• The Richmond Fed Manufacturing index sank to -11 in December from an unrevised -5 the previous month, far below expectations for -3. All three component indexes were down, with the Shipments and the New Orders indexes down -9 points to -17 and -14, respectively. The Employment index fell to -1 after spending the last three months at neutral or better.
  • Weekly Initial Jobless Claims increased +12,000 to 218,000 for the week ended December 23, above expectations for 210,000 and the prior week’s 206,000 (revised up from 205,000). The number of people already collecting unemployment claims (i.e., Continuing Claims) rose +14,000 to 1,875,000 in the week ended December 16, matching consensus expectations and above the prior week’s reading of 1,861,000 (revised down from 1,865,000).

The Week Ahead

Stock and bond markets were closed on Monday for New Year’s Day, and the week’s biggest release comes on Friday with the December Employment Report with the latest read on nonfarm payrolls and the unemployment rate. Other jobs data includes The Bureau of Labor Statistics release of the Job Openings and Labor Turnover Survey on Wednesday, along with the weekly unemployment claims on Thursday. Other economic data to watch next week will include the Institute for Supply Management’s Manufacturing Purchasing Managers’ Index (PMI) for December on Wednesday, followed by the Services PMI on Friday. Also, on Wednesday, the Federal Open Market Committee will release the minutes from the Fed’s mid-December monetary policy meeting. The first major companies to report earnings in 2024 will include Walgreens Boots Alliance, Constellation Brands, and Cal-Maine Foods. Tesla will report Q4 deliveries in a report that could impact the electric vehicle sector.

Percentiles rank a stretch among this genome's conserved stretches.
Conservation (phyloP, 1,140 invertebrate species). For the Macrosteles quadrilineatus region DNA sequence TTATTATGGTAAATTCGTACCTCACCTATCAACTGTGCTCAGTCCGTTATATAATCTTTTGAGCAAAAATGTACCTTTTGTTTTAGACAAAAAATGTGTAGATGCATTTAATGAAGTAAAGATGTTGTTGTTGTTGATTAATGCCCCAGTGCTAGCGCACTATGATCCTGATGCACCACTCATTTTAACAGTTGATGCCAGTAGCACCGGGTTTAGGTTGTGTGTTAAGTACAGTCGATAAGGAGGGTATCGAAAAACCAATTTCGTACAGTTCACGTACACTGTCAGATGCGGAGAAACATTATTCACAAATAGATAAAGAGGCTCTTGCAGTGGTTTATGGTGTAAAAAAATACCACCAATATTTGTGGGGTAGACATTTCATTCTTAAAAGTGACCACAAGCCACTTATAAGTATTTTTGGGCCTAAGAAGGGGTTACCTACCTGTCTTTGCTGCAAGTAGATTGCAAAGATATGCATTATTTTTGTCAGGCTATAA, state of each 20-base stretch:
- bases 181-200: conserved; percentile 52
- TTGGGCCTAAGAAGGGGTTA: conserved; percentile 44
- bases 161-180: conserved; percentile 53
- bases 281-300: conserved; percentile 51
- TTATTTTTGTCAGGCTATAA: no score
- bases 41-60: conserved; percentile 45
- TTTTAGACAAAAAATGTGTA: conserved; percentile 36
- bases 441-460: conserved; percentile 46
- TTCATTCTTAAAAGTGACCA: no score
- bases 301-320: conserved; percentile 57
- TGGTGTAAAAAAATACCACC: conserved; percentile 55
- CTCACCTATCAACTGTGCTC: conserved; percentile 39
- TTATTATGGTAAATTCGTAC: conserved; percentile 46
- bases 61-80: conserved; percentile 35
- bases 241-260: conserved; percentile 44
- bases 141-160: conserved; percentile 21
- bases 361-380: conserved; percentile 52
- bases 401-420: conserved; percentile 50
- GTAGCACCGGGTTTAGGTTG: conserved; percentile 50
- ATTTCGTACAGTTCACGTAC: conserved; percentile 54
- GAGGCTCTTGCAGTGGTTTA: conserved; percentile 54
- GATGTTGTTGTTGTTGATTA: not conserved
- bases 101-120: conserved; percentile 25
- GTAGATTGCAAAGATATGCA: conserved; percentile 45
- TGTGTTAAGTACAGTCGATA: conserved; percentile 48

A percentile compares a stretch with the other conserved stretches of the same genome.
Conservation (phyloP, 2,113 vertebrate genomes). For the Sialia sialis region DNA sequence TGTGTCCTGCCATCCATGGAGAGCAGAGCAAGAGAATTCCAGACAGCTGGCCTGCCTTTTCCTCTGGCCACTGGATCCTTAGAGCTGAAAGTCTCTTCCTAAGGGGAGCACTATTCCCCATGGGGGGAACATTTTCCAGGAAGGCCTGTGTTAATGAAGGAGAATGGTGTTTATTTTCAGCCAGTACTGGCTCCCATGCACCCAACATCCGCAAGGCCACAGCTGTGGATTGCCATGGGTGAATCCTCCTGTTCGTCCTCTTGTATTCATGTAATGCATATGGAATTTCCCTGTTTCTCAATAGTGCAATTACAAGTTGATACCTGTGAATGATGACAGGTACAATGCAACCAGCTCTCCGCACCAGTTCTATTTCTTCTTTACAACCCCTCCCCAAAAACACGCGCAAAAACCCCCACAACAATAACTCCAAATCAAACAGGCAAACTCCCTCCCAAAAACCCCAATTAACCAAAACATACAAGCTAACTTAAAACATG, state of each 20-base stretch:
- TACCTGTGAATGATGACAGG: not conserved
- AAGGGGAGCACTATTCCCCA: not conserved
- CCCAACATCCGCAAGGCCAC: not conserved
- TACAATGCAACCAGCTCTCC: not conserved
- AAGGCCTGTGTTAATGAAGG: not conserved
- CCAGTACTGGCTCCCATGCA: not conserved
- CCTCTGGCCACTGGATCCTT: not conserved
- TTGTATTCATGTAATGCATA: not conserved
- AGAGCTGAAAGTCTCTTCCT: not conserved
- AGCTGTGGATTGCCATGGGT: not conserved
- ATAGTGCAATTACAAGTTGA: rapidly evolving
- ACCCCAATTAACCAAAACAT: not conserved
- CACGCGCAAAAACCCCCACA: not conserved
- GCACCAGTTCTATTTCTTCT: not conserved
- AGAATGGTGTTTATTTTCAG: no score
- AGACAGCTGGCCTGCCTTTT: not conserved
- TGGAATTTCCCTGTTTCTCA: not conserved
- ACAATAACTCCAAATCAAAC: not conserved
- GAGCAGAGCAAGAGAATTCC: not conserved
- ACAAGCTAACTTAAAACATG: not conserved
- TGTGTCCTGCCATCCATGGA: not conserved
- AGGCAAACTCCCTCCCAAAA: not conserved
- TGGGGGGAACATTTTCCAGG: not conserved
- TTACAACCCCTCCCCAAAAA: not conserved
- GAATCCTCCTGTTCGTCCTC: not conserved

[Market Update] - Upcoming Economic Calendar 122923 | The Retirement Planning Group

Did You Know?

CARE TO SHARE? 21% of diners said they split an entree to lower the cost of a meal within the past six months. Due to declining profits, restaurants are reworking their menus, including adding single-bite foods or pricier, splittable items such as selling side dishes separately instead of with entrees (Source: Datassential, The Wall Street Journal).

P.E. DEALS M.I.A. Private-equity deal activity in 2023 plunged $846 million, a roughly -40% drop from $1.44 trillion in 2022. Every aspect of private equity’s core buyout business has been under strain, as high interest rates put many new deals out of reach, and market conditions made it hard for firms to cash out of current investments (Source: Dealogic, The Wall Street Journal).